Bad news for Remy and Master Splinter—city council members Sandy Nurse, Chi Ossé and Shaun Abreu just introduced their “Rat Action Plan” last Thursday.

Announced at City Hall Park, the legislative package boasts a quintet of bill introductions aimed at reducing the population of roughly 2 million rats in the city.

“Intros 414 and 459, which our council members [Chi] Ossé, Shaun Abreu and I introduced, will require the city to establish rat mitigation,” said Nurse, who chairs the Sanitation Committee. “Based on this formative data that we have, you can see where the rat sightings are—we can see where the rat population is strongest, that is Brooklyn, that is Upper Manhattan, and that’s in the Bronx.”

Additionally, Intro 460 would require rodent-proof receptacles for buildings with infestation problems. Intro 544 would increase penalties for failing to store waste properly, scaled for repeat offenders. And Intro 442, which councilmember Erik Bottcher also worked on, would require rat mitigation plans from building alteration permit applicants located in the aforementioned rat mitigation zones.

“There are so many apartment complexes in New York City that throw their trash out on days that aren’t trash days, that don’t give a damn about how they’re throwing their trash away,” said Ossé. “And when we see these mountains of trash, we see large populations of rats warming to these mountains of trash.” 

Ossé, who represents Bedford-Stuyvesant and North Crown Heights, mentioned frequent reports of the critters from communities of color the trio of city council members serve. He even recalled an instance when one bit a constituent. According to Robert Sullivan, author of “Rats: Observations on the History & Habitat of the City’s Most Unwanted Inhabitants,” these outbreaks are indicative of broader social issues.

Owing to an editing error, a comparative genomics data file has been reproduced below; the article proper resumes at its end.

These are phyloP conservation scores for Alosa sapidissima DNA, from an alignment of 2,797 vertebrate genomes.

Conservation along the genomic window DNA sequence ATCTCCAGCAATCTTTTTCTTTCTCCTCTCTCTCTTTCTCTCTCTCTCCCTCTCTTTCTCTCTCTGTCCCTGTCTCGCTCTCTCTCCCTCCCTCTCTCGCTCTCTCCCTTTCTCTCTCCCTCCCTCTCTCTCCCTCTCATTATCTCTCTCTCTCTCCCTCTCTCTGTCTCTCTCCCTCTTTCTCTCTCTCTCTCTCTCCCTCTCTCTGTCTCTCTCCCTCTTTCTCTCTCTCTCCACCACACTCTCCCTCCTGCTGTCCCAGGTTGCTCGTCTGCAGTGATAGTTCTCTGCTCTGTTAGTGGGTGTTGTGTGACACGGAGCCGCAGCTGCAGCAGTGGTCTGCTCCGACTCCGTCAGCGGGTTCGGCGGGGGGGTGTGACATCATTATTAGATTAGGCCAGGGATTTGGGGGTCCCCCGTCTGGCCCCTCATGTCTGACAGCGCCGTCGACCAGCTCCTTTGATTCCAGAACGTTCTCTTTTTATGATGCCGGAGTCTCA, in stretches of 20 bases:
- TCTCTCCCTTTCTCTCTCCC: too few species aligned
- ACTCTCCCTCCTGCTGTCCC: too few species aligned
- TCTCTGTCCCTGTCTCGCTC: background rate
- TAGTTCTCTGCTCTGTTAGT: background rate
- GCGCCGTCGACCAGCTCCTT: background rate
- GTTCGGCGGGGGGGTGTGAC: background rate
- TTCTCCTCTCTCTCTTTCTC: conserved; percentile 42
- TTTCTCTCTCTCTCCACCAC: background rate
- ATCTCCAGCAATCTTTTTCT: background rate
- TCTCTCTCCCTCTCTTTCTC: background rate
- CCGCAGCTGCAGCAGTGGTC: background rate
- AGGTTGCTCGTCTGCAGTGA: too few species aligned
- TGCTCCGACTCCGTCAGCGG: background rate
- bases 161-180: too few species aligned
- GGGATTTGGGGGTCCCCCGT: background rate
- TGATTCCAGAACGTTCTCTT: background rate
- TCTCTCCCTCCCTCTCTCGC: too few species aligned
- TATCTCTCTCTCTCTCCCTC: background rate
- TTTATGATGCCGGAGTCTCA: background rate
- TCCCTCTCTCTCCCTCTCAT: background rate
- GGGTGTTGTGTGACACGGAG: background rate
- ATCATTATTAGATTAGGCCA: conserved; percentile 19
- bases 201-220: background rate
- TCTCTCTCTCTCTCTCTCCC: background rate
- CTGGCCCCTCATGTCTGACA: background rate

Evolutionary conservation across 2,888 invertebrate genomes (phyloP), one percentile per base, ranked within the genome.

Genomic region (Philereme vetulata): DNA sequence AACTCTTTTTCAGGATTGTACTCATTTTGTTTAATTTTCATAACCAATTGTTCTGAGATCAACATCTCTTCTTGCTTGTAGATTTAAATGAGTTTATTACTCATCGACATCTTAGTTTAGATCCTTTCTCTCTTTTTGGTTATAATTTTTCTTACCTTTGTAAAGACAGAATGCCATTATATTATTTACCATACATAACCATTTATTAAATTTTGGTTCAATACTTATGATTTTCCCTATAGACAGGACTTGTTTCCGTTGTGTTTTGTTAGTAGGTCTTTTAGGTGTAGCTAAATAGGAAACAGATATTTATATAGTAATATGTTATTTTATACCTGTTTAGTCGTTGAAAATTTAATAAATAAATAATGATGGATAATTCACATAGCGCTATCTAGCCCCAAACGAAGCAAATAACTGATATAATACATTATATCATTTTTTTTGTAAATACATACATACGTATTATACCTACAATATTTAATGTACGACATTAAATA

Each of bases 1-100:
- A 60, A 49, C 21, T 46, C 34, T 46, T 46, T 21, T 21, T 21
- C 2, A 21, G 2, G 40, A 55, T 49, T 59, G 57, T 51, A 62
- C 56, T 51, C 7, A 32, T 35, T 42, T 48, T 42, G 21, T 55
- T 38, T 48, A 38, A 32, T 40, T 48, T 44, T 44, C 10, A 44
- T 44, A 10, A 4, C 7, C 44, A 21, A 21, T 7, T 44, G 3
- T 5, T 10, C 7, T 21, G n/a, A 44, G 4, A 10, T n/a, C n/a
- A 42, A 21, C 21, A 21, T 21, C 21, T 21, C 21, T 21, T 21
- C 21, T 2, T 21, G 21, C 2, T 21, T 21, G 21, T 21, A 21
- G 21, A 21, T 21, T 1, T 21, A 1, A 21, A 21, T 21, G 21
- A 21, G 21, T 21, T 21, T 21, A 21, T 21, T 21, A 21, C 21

“The presence of rats is an indicator for disinvestment in cities and communities,” he said. “If you look at where rat sightings are in the city and if you overlay that with neighborhoods that have suffered a severe rent increase in the past year, you see that neighborhoods that have high rent stress, are also the neighborhoods where there are high incidence of rat reports.”

Additionally, rat numbers grow when city services are cut or during sweeping lifestyle changes that come with major events like the COVID-19 pandemic. Sullivan recommends reducing late night curbing as rats, like other New York residents, love an early morning breakfast.

Additionally, he advises getting rid of plastic bags, which he calls “bird feeders for rats.” But he’s a fan of the “Rat Action Plan,” which he calls an organic approach. 

“Cutting city services and investing in fancy data or fancy new technologies, or mint-flavored, rat resistant trash bags, that doesn’t work,” said Sullivan. “What works is investing in communities [and] in their buildings, and making certain that property owners who rent [out] take care of the properties, and also in hiring people to help people live in neighborhoods.”

But not everyone is seemingly a proponent. A “rat lobby” jokingly showed up to the announcement holding signs saying “your rat plan=our rat pain” and “don’t step on me.” They may or may not actually be members of councilwoman Nurse’s office wearing Halloween rat masks. One “protester,” who identified himself as “Rick Rodent,” claimed to be the five borough (or is it burrow?) infestation coordinator for the “Rodent Alliance for Tasty Scraps.” 

“Ever since this new city council took office in January, led by council member Nurse of the sanitation committee, they’ve been implementing all sorts of anti-rat policies,” said “Mr. Rodent,” in character. “They fought to restore funding to the department of sanitation for more basket pickup service, which is taking valuable and easily accessible food away from our rodent New Yorkers.” 

Tandy Lau is a Report for America corps member and writes about public safety for the Amsterdam News. Your donation to match our RFA grant helps keep him writing stories like this one; please consider making a tax-deductible gift today by visiting: https://tinyurl.com/fcszwj8w

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  1. One thing we must realize is that rodents were present before man, and in actuality, we are stomping on their homes, yet we know rodents create dis ease and so do humans that do not respect nature. If we respect nature properly as a collective then it would not become an overpopulated experience of rodents because if we do not feed it, it will naturally redirect and that is evident with basic life skills. THE PROBLEM IS WE ARE DESTROYING NATURE ALL ACROSS THE BOARD. ITS NEEDS TO STOP. Nature is tired of being treated unjustly and is fighting back. Does that sound familiar?

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